Bhutan is taking another interesting step towards creating a more ecological sustainable world. NPR reports that the tiny Himalayan nation, sandwiched between India and China and probably best known for promoting Gross National Happiness as a measurement of national progress, is attempting to make the transition to only employing organic agricultural methods.
The nation has a slight advantage in this goal, as many of its farmers already are organic by default, if not by certification.
The Ministry of Agriculture says the organic program, launched in 2007, is not just about protecting the environment. It will also train farmers in new methods that will help them grow more food and move the country closer to self-sufficiency. The ministry is now training extension workers in organic methods and giving farmers who go organic priority for government assistance.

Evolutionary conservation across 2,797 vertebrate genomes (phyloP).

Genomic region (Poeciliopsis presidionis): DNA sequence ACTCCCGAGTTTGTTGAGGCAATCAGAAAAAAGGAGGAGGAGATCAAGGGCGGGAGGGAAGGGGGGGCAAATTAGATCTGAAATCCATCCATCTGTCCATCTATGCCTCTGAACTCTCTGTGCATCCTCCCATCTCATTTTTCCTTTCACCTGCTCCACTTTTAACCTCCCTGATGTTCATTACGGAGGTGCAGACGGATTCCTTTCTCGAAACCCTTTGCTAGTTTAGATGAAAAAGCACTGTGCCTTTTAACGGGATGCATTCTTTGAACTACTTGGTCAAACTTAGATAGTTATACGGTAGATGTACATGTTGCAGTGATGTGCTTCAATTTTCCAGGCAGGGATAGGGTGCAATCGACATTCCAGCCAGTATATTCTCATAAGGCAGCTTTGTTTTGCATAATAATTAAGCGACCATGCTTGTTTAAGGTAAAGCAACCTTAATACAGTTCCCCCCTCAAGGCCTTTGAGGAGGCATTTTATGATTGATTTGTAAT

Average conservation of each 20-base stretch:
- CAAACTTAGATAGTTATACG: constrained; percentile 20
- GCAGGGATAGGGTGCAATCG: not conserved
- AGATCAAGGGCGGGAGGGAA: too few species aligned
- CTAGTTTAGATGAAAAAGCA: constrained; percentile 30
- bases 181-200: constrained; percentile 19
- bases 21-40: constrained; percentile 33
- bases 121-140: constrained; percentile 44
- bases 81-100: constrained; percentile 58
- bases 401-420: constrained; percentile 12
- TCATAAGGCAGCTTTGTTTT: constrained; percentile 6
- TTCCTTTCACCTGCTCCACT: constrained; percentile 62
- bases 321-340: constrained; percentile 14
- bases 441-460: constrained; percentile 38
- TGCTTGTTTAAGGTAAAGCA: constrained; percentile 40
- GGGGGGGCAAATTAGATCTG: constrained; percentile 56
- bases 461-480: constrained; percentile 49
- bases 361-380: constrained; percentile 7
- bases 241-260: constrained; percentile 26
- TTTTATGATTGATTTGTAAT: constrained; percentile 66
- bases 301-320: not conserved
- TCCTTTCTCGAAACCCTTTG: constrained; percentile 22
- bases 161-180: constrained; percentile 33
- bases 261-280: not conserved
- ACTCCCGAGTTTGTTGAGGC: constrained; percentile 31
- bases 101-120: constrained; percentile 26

Bhutan is not alone in the region with its all-organic ambition.
Directly across the border, the Indian state of Sikkim is already one-third of the way to being all-organic by 2015; and, at the opposite end of the nation, the state of Kerala began a decade-long transition to all-organic agriculture in 2010.